These two concepts, along with the 1978 Electronic Fund Transfer Act and the invention of the internet, informed the impending shift that took business transactions online.

With the start of eCommerce companies like Amazon and eBay, emailed receipts became more and more popular during the mid-1990s to the early-2000s. This brought new regulations, such as those described in “Electronic Commerce: Formal Requirements in Commercial Transactions,” published in the United Kingdom 2001, which defined how online business transactions would be handled.

That was followed by the Electronic Commerce Regulations 2002, which incorporated an earlier EU directive into U.K. law and required email receipts for online transactions. (In the U.S., there is no such requirement to provide transaction receipts, though some states do require some form of proof of purchase to be offered to customers. There are federal laws governing what information you’re allowed to include on receipts, though.)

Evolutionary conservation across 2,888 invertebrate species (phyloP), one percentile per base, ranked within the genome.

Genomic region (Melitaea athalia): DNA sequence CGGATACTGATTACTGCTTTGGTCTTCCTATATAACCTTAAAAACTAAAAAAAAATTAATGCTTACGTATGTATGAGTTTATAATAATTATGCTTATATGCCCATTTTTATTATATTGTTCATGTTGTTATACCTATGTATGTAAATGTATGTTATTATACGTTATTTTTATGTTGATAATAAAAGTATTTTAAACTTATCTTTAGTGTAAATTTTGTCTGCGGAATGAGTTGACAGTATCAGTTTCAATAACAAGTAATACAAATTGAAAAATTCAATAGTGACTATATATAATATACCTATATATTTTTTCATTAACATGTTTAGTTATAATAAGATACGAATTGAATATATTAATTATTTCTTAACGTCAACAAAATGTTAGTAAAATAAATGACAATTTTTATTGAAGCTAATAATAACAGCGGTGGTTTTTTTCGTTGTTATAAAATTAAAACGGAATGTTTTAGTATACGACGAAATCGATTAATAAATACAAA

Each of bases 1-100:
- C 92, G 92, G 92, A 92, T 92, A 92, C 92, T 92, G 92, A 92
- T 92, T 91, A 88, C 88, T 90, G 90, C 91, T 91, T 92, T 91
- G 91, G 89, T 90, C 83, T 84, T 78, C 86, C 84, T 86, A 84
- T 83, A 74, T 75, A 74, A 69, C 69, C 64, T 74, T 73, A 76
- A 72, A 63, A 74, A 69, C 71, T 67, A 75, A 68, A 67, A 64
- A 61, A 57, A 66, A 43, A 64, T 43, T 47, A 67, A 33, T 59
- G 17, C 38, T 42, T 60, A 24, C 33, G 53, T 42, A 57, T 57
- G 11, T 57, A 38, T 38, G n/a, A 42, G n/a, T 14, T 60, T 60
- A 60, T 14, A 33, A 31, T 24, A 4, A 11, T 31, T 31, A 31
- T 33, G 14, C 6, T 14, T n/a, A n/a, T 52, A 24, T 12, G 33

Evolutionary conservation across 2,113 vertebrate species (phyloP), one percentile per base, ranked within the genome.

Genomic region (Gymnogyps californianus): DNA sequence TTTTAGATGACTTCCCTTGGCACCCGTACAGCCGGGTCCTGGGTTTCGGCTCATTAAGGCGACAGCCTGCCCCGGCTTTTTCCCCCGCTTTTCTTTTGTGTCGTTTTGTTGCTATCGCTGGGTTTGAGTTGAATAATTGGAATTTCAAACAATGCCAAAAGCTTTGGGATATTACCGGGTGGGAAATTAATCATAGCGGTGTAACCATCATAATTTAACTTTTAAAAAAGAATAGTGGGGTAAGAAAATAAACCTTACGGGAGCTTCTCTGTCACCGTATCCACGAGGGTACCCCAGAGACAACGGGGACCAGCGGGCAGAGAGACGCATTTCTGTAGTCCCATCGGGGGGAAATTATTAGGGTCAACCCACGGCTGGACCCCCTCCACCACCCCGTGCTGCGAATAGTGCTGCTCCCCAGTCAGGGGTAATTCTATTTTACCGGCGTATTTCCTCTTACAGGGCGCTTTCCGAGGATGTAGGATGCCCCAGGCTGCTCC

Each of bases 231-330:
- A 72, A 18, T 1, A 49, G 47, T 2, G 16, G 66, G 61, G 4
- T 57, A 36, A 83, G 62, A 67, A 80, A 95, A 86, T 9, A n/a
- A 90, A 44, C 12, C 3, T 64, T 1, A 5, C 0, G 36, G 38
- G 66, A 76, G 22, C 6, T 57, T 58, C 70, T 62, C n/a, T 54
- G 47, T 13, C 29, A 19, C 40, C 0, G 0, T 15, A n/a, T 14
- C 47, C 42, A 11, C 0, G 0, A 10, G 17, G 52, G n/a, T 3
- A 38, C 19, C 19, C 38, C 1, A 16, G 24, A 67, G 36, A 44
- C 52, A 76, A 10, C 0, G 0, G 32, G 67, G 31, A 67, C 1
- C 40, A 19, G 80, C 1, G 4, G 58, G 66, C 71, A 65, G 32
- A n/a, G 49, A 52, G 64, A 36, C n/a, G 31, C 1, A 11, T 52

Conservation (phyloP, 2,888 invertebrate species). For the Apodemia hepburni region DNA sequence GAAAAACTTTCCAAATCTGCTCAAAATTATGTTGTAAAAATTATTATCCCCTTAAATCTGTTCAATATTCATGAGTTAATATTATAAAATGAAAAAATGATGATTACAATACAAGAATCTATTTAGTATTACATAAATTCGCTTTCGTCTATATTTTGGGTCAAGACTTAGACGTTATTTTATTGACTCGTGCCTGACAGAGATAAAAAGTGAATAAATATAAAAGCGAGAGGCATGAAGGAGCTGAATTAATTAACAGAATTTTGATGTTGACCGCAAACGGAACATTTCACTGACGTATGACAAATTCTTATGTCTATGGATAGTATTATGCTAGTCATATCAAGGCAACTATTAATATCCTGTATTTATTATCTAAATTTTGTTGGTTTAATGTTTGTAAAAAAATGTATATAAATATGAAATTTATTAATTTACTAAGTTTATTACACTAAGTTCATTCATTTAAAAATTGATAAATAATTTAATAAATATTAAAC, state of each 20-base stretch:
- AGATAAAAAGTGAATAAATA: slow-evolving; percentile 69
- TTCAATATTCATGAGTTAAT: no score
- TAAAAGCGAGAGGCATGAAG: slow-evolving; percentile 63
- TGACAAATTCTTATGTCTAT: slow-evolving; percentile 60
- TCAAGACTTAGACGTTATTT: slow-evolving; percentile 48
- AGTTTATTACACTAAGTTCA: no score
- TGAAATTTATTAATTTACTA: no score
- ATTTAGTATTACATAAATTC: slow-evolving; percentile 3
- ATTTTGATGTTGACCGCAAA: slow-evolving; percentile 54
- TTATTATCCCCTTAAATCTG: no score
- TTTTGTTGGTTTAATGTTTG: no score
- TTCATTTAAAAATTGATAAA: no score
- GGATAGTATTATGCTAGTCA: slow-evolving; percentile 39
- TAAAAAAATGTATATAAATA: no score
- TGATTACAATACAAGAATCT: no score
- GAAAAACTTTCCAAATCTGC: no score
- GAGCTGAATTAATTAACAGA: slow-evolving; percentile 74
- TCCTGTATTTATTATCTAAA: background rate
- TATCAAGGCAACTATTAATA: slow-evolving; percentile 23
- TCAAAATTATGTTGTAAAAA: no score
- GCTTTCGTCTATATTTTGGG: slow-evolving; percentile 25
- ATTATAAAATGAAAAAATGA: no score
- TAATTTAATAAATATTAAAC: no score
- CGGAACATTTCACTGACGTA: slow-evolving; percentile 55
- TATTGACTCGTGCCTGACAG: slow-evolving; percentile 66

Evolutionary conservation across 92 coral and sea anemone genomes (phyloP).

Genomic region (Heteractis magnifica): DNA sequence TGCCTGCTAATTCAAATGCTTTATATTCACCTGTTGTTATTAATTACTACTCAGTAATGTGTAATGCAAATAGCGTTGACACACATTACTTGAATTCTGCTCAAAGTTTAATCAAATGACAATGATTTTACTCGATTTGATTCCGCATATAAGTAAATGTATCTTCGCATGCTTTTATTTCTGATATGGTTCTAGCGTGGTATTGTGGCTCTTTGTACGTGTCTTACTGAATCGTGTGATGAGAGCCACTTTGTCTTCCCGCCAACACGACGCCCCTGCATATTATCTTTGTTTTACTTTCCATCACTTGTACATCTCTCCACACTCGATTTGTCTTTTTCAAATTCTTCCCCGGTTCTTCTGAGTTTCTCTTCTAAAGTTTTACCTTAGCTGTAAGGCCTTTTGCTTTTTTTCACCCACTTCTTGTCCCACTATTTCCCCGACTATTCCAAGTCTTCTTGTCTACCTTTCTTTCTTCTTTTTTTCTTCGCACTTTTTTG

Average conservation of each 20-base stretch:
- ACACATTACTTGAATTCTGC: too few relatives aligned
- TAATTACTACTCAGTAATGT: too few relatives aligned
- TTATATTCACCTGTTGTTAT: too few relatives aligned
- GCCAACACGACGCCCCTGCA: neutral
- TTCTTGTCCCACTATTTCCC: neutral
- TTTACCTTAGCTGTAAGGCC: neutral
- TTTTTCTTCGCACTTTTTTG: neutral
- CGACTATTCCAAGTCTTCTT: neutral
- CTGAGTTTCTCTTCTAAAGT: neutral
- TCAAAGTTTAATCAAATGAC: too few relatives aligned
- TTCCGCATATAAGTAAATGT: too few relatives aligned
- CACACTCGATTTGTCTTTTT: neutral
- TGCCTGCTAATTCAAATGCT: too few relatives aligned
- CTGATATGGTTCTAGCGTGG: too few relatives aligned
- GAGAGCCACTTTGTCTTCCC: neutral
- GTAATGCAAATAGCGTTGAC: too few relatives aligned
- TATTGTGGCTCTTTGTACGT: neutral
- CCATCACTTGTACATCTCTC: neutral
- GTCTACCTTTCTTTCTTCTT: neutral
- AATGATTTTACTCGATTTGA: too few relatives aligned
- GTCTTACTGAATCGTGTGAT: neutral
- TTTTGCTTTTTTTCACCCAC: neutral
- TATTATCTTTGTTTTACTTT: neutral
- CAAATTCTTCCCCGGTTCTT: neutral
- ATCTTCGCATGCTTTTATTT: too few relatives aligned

This meant that eCommerce businesses needed to translate their receipts into emails in a way that was easily understandable for the customer.

2005–2014: eCommerce makes receipts part of the customer experience

The early 2000s saw more and more eCommerce businesses sprouting up. The growing popularity of successful eCommerce brands signaled a shift in how customers made their purchases for the entire market. By 2005, even many retail providers were starting to offer the option for an emailed receipt instead of a paper one.

Popular eCommerce providers like Shopify promote the value-adding ability of receipts for all of their customers: